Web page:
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When they weren't working out in the field.

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Somewhere you could only get straw to make a house out of?

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-Yeah.

-Does it have to be a person? Not a bird?

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The fact is it's an incredibly good building material for houses.

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There's almost nothing not to find remarkable about it.

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I was astonished by this. It's more fire-resistant than conventional buildings.

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You'd think it was a fire hazard but in fact the straw is so compacted, it just won't burn.

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There's no air in it.

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It's structurally sound and strong, it's resistant to earthquakes, inhospitable to insects

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and rodents, more so than wood, so particularly in America where

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houses are wood-framed, it's fantastically useful.

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Clean straw has no allergy issue.

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It's relatively cheap, it's a below zero carbon rating.

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Can be locally grown, excellent insulation and sound proofing

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compared to conventional buildings, it's biodegradable

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at the end of the building's life, it's easy to work with,

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necessary skills are easier to learn than bricklaying.

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Sounds great until it rains.

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No because that one on the right is that straw house.

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It's not left straw like that. You can clad it and plaster it.

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Clapboard and everything else.

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-You would never know it was a straw house.

-You'd need a a metal roof.

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Yeah, the whole thing isn't made of straw but it's straw where otherwise you'd be using concrete or wood.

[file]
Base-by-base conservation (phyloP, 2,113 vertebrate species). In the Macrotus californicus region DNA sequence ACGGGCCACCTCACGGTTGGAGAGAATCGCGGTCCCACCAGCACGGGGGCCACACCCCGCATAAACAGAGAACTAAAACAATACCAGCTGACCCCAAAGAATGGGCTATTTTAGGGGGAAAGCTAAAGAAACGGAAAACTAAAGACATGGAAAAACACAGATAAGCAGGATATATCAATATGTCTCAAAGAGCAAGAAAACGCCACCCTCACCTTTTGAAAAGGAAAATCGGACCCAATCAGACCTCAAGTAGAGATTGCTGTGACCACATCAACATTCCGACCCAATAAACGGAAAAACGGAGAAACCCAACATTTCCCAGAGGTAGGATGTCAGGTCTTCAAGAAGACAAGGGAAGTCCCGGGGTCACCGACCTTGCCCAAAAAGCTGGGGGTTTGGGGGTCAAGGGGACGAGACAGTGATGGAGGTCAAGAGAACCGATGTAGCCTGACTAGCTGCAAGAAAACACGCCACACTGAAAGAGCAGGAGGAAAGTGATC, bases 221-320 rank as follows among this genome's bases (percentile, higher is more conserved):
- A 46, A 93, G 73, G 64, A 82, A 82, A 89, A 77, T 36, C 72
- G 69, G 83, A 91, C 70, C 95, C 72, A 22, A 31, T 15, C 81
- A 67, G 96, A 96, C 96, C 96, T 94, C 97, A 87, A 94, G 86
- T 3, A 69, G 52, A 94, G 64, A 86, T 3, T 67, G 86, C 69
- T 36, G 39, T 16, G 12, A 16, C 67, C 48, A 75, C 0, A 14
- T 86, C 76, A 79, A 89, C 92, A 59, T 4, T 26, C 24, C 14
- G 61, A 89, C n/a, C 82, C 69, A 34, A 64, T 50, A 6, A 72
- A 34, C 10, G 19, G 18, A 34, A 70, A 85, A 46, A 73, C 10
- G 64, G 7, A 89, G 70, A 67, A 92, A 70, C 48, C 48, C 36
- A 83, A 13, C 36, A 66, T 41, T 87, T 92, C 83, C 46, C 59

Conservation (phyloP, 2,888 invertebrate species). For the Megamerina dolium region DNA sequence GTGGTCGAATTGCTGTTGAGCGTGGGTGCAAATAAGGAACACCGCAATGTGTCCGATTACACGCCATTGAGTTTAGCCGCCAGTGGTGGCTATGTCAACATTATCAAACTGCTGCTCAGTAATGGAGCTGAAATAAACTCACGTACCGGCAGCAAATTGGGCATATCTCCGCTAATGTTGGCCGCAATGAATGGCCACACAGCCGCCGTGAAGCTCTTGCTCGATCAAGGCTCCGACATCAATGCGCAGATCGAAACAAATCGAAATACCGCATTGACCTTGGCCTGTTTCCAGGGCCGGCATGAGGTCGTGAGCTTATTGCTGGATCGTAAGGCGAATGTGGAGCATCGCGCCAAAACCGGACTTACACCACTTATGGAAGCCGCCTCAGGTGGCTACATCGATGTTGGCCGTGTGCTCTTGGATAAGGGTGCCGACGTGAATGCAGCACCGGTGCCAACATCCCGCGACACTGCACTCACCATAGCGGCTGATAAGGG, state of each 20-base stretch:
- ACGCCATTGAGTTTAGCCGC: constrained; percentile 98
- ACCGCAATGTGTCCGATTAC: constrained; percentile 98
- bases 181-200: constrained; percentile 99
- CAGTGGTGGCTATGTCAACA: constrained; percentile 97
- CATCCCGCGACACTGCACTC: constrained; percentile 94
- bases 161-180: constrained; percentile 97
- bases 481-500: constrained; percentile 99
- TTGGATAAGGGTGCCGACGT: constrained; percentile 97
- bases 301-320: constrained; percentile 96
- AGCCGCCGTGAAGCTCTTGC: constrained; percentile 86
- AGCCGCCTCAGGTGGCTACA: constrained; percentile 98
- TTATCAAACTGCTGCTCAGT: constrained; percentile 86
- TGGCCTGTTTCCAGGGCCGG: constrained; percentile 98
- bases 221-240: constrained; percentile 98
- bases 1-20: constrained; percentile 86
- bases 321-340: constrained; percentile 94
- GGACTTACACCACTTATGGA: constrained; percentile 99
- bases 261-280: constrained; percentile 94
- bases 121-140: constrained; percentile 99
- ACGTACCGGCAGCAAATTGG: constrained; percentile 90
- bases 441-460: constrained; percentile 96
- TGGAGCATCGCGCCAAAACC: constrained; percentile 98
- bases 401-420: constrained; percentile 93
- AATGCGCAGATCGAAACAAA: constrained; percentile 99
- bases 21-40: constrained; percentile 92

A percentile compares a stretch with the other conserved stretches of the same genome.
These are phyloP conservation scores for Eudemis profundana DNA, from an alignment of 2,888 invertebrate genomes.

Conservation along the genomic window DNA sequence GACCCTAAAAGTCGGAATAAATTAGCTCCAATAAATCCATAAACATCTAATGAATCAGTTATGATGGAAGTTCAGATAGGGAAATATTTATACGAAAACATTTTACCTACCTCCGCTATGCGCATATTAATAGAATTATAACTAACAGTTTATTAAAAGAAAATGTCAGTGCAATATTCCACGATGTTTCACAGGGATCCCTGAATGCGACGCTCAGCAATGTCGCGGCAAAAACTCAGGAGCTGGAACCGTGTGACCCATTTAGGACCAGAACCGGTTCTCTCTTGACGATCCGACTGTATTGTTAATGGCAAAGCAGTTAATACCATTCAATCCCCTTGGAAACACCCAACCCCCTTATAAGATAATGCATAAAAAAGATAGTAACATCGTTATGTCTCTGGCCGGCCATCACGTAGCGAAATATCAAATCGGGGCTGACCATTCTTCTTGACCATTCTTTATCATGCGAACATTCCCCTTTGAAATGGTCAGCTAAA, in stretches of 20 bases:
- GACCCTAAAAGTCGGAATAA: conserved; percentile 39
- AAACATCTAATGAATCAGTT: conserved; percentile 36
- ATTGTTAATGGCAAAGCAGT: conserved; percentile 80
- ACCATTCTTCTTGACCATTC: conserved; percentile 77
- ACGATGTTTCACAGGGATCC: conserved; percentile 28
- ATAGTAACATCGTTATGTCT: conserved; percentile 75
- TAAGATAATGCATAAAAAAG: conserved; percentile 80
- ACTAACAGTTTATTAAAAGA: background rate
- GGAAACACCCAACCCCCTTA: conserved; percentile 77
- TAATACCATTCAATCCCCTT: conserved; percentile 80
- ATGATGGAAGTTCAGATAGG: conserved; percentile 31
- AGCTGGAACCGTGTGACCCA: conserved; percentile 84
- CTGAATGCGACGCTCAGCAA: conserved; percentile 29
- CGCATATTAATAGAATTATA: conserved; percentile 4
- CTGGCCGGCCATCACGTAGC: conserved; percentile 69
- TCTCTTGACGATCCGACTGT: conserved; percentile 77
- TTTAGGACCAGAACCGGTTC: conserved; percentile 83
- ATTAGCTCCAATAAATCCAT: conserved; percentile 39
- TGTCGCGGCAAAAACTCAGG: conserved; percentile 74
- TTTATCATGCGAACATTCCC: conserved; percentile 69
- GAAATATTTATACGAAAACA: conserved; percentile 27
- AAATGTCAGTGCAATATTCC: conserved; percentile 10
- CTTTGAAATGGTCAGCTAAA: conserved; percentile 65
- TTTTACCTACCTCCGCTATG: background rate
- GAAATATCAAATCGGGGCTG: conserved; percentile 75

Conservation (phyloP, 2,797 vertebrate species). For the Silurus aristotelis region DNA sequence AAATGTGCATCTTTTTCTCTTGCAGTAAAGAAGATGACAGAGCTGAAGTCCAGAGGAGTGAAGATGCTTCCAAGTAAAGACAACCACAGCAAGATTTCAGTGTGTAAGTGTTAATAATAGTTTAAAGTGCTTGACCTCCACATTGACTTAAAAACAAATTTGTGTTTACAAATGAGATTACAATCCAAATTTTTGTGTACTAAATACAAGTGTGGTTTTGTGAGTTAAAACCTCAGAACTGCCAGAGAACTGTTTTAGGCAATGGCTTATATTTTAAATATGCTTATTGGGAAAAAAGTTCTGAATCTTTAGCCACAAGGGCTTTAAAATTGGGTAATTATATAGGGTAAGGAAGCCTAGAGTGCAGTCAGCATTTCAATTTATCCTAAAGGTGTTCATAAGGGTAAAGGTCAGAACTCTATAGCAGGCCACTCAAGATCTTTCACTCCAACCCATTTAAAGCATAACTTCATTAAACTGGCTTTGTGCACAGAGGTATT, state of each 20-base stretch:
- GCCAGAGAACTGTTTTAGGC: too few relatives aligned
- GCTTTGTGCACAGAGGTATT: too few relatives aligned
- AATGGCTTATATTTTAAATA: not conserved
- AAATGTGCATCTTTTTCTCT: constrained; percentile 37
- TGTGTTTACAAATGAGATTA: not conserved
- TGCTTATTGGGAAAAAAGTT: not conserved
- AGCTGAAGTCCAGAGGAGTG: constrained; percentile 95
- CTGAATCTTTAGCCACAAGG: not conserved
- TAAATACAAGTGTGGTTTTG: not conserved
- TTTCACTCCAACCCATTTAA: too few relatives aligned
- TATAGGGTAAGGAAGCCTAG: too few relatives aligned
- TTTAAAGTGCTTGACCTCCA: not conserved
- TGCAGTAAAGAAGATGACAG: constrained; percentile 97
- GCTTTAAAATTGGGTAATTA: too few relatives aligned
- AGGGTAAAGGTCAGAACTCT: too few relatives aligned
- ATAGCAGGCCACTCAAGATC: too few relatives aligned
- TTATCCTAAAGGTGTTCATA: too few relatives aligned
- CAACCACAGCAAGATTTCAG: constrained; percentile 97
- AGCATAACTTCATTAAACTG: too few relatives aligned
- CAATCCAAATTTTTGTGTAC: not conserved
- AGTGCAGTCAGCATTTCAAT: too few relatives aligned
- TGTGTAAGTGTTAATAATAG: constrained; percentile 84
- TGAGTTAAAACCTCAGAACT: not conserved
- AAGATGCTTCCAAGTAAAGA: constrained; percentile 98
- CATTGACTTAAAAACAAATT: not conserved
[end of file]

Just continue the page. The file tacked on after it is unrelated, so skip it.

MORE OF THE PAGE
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Why are we just learning this?

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I know! It was a 19th-century Nebraskan invention, a baled straw buildings.

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In Nebraska, they have huge grasslands and you'd start when it's the nearest material to you.

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There aren't that many trees and things for wood.

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So how big can the structures get?

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-As big as any. You know...

-The sky's the limit.

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Big question - can a wolf blow it down?

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It'll huff and it'll puff and I think it will fail to blow it down.

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If a wolf came back and saw that... "Ha-ha! Oh..."

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The wolf would be going, "this is not supposed to happen!

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"I've got a brick one to come yet!"

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The wolf would be going, "I love what you've done here."

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The early Nebraskan settlers even tried them with balls of tumbleweed compressed.

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And it blew away?

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There was a house built of hay, it was a schoolhouse in Nebraska.

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It was eaten by a herd of cows.

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That was bad but they wouldn't eat straw.

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This information throws everything into chaos.

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A man of straw is supposed to be weak and now we're learning it's right up there with concrete.

0:17:430:17:49

Now the pigs have got a panic room anyway...

0:17:490:17:52

Straw is cheap, strong, warm and fire and earthquake resistant,

0:17:520:17:55

making it an excellent choice of building material.

0:17:550:17:58

Now, the Queen is coming for tea.

0:17:580:18:00

What should you do with your lavatory seat?

0:18:000:18:03

Cover it with money!

0:18:030:18:06

-EDDIE:

-Wear it round your neck with pride.

0:18:060:18:10

No. There is a rumour, an urban legend, a nonsense, a fallacy,

0:18:100:18:14

that you have to get a new lavatory seat for the Queen's visit.

0:18:140:18:18

Superglue it.

0:18:180:18:19

Put clingfilm over the bowl. See if she complains!

0:18:190:18:26

I don't know why that pleases me so much but it really does.

0:18:300:18:33

There was a rumour - but it's a nonsense -

0:18:330:18:37

-that she carried her own calfskin one around, a calfskin lavatory seat.

-Wow.

0:18:370:18:42